Boondocking for the First Time-Update


Ok, so first of all. We didn’t end up properly boondocking this weekend. A lot of things sort of came together that made it an unappealing idea. We did, however, learn a LOT this weekend. We only paid for a campground for one night and the rest of the time we slept in Walmart parking lots. So urban camping? Quasi win?

We went to Carlsbad Caverns and Roswell over the long Labor Day weekend. It’s only supposed to take about 7 hours to get there from Arlington, TX but our top speed is a whooping 55 miles an hour so it takes a fair amount of time more to get anywhere. So still within weekend driving distance.

There is a whole lot of nothing in New Mexico except desert (technically a lot of high desert, we looked it up) so we figured it’d be great for boondocking.


Around Carlsbad, NM there were a few spots of BLM land where we could hang out and camp. We decided on the Avalon Reservoir just outside of Carlsbad. Realistically, it’s maybe 5 miles outside of town. Tops. But it gets really rough, really fast and was surprisingly hard to find even with Google Maps. So after a few wrong turns, a lot of driving through nothingness, a mini panic attack on my part that we were going to “get stuck in the desert, get bit by a rattlesnake hiking out, and die in the desert”, and getting worryingly close to rolling the bus (I’m not kidding when I say it was rough going) we found the area for camping. And it kind of sucked.

It was not a very big area and there was already one group of people there with a giant 5th wheel. Which is fine, I’m not opposed to sharing space and all that. Clearly other people go there and it probably seemed so much harder to get to due to our own inexperience. My biggest issue with it was the trashyness of the site. There were beer and drink bottles everywhere. There was so much broken glass on the ground that I was concerned about letting Finn walk around. There were shotgun shells everywhere and every road sign that we had passed once getting a few miles outside of town was riddled with bullet holes.

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Cool. Is that like the local spot to go get drunk and fire off some guns?

The lake (it’s not a real lake, it’s a reservoir) was nice. I wouldn’t swim in it though-then again, I was raised in Florida and bodies of standing water are gross and dangerous there so I have a thing against swimming in lakes. I bet the sky at night was gorgeous.

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But we needed to go back into town before we could set up for the night. We had gone out with very limited supplies to make sure we knew where we were going in full daylight (I think that was a mistake-we should be fully supplied before heading out) so we needed gas for our generator and water. Did we want to go get all that and then come back out again? Deal with the shit roads twice and then stay in a broken glass filled campsite with probably a boatload of drunk and gun happy people?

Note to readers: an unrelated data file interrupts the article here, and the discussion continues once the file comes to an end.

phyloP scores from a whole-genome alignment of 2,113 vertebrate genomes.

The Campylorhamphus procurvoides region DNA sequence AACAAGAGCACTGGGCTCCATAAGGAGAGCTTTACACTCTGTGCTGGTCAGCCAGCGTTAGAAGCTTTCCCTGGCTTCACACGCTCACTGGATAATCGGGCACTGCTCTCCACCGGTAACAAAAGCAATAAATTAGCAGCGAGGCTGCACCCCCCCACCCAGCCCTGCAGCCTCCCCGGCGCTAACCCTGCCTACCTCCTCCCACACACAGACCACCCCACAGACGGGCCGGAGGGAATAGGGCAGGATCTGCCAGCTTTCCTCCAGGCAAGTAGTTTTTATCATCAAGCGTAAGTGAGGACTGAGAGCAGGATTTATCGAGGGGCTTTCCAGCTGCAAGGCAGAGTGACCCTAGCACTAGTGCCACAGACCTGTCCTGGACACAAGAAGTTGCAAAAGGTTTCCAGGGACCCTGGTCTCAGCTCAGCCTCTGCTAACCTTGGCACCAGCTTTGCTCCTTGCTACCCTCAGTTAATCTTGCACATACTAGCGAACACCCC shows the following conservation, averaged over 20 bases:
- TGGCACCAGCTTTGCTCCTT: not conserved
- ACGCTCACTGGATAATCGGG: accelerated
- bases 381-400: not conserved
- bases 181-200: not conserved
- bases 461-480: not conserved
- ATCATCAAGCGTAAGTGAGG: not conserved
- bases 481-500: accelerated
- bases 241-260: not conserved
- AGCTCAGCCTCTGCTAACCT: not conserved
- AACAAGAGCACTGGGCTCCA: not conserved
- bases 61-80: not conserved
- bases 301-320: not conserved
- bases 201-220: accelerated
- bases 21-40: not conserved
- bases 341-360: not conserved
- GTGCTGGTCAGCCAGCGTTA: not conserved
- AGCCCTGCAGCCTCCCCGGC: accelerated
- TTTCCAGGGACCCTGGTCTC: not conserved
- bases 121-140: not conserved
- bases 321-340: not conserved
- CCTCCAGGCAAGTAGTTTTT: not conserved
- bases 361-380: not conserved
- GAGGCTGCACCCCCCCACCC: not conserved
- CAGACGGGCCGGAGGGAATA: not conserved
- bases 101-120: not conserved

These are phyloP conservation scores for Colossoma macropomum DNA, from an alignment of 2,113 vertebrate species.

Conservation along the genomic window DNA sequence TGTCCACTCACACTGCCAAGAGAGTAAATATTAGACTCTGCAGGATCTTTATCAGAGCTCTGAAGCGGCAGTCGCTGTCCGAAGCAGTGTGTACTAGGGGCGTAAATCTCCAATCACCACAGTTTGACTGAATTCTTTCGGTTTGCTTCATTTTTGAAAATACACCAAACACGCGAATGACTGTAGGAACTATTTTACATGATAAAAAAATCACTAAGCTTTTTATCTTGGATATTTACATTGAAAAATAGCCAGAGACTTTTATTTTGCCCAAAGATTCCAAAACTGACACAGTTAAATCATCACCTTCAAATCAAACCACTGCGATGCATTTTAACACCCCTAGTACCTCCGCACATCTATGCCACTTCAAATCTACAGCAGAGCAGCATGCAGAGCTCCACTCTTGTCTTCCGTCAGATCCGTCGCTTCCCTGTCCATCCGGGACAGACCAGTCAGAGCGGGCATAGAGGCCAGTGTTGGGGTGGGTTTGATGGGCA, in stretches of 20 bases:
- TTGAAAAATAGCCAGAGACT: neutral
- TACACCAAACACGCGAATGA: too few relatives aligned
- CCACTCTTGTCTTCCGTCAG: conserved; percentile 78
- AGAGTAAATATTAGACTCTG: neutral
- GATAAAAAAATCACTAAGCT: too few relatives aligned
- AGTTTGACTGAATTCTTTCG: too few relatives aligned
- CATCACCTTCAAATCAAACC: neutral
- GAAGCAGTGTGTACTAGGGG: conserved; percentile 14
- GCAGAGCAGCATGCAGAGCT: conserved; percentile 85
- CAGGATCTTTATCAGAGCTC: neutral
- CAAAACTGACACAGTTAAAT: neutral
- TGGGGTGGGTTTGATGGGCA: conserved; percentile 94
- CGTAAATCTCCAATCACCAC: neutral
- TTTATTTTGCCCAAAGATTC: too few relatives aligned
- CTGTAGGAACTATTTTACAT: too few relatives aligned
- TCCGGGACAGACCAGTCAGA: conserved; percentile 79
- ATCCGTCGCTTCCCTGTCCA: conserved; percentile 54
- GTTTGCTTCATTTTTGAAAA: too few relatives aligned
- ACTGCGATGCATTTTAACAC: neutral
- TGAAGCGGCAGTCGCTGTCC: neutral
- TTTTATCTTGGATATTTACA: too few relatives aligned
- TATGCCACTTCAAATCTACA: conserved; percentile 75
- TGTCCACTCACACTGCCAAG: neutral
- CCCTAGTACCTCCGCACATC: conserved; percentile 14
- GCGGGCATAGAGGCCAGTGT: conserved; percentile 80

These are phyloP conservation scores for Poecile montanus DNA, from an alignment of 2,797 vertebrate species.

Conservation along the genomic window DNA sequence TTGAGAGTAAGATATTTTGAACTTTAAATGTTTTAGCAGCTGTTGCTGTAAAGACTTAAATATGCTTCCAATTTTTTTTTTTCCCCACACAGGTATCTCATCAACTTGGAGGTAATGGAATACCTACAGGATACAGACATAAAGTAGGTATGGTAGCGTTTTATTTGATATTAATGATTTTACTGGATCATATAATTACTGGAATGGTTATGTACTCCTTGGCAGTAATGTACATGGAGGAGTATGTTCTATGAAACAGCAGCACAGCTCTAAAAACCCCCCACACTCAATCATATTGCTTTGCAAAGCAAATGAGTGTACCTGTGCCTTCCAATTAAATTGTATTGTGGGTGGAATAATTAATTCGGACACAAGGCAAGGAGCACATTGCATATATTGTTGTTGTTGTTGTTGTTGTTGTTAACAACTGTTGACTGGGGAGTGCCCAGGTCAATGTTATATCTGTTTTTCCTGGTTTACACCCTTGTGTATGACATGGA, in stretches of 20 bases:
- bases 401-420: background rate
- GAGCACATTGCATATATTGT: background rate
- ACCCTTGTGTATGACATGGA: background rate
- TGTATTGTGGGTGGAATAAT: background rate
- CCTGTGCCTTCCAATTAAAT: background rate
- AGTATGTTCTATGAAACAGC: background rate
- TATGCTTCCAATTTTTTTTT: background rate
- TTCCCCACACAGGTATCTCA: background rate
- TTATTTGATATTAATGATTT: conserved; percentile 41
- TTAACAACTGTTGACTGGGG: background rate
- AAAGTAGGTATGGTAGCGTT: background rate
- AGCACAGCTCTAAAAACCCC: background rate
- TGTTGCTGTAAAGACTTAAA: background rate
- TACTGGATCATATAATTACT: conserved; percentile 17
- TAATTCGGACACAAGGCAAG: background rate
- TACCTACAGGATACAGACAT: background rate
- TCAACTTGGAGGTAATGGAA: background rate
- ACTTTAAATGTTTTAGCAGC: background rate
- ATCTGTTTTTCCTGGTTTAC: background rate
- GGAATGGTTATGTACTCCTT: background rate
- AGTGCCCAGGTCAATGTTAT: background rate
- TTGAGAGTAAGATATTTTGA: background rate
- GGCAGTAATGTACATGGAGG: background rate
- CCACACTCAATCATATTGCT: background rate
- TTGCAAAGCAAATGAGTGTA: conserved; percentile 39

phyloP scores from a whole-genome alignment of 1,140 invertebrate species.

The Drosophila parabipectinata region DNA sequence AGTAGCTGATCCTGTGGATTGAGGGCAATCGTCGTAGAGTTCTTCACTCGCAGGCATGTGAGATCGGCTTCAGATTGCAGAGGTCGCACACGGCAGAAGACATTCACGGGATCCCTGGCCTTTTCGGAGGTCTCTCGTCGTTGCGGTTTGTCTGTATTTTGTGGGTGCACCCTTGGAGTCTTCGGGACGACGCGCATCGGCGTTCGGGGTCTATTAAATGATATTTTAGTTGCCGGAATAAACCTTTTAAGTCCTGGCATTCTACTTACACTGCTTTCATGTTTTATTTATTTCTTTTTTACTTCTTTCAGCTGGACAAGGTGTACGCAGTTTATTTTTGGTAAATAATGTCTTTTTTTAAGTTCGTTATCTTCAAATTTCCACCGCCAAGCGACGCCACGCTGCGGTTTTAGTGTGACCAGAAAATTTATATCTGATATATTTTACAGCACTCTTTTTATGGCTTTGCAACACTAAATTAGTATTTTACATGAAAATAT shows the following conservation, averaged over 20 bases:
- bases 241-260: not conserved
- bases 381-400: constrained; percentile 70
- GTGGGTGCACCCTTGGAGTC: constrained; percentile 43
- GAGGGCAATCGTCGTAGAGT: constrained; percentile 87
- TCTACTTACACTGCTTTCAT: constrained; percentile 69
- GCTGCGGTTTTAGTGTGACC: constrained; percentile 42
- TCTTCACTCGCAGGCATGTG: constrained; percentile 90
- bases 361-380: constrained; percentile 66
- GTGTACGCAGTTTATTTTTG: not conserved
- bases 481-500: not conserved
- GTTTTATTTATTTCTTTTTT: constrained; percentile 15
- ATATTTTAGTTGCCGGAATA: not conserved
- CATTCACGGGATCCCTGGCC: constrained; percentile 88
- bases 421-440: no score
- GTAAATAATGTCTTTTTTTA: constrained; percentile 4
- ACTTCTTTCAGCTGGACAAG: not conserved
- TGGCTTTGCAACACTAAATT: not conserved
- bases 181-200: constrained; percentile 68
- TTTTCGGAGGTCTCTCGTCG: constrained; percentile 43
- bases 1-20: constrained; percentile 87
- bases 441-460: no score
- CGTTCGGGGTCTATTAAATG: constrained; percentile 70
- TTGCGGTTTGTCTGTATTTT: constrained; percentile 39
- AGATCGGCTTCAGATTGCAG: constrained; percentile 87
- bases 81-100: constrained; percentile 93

Um no. We did not. We went into Carlsbad, ate dinner at the Red Chimney, and got a campground for the night. The owner of the Red Chimney, Edgar, was super friendly and even offered to let us camp out on the vacant lot next to the restaurant. But we were concerned about how loud the generator would be (still don’t know, we haven’t used it yet) and we were right next to a residential area so we decided to get a spot in a RV park instead. Really good brisket though.

What did we learn about boondocking?

  1. We need to do a lot more research before we go again. I’ve watched loads of videos and read about people boondocking and they make it look so easy and fun. We were clearly very unprepared. We’re missing some piece of information somewhere.
  2. We need to be fully supplied before we hit the road. Drinkable water is surprisingly hard to find (like gallons of it at a time). We can carry about 25 gallons right now. We have 3 6-gallon containers, 1 5-gallon container and we keep a cooler full of bottles of water while we’re traveling. We need to fill our water containers up before we leave our home base. We have no idea how well the generator will do. All that stuff needs to be tested out before we go.
  3. I need to calm down. I was so stressed out during this trip. Mike was a saint for calmly dealing with me. There was something about driving though the high desert nothingness that just really got to me. I think that anxiety tainted a lot of the boondocking attempt. I just could not calm down and relax and it made everything seem really big and scary.

Will we try boondocking again? Oh yes.



  1. I like your style! Conquer those fears!

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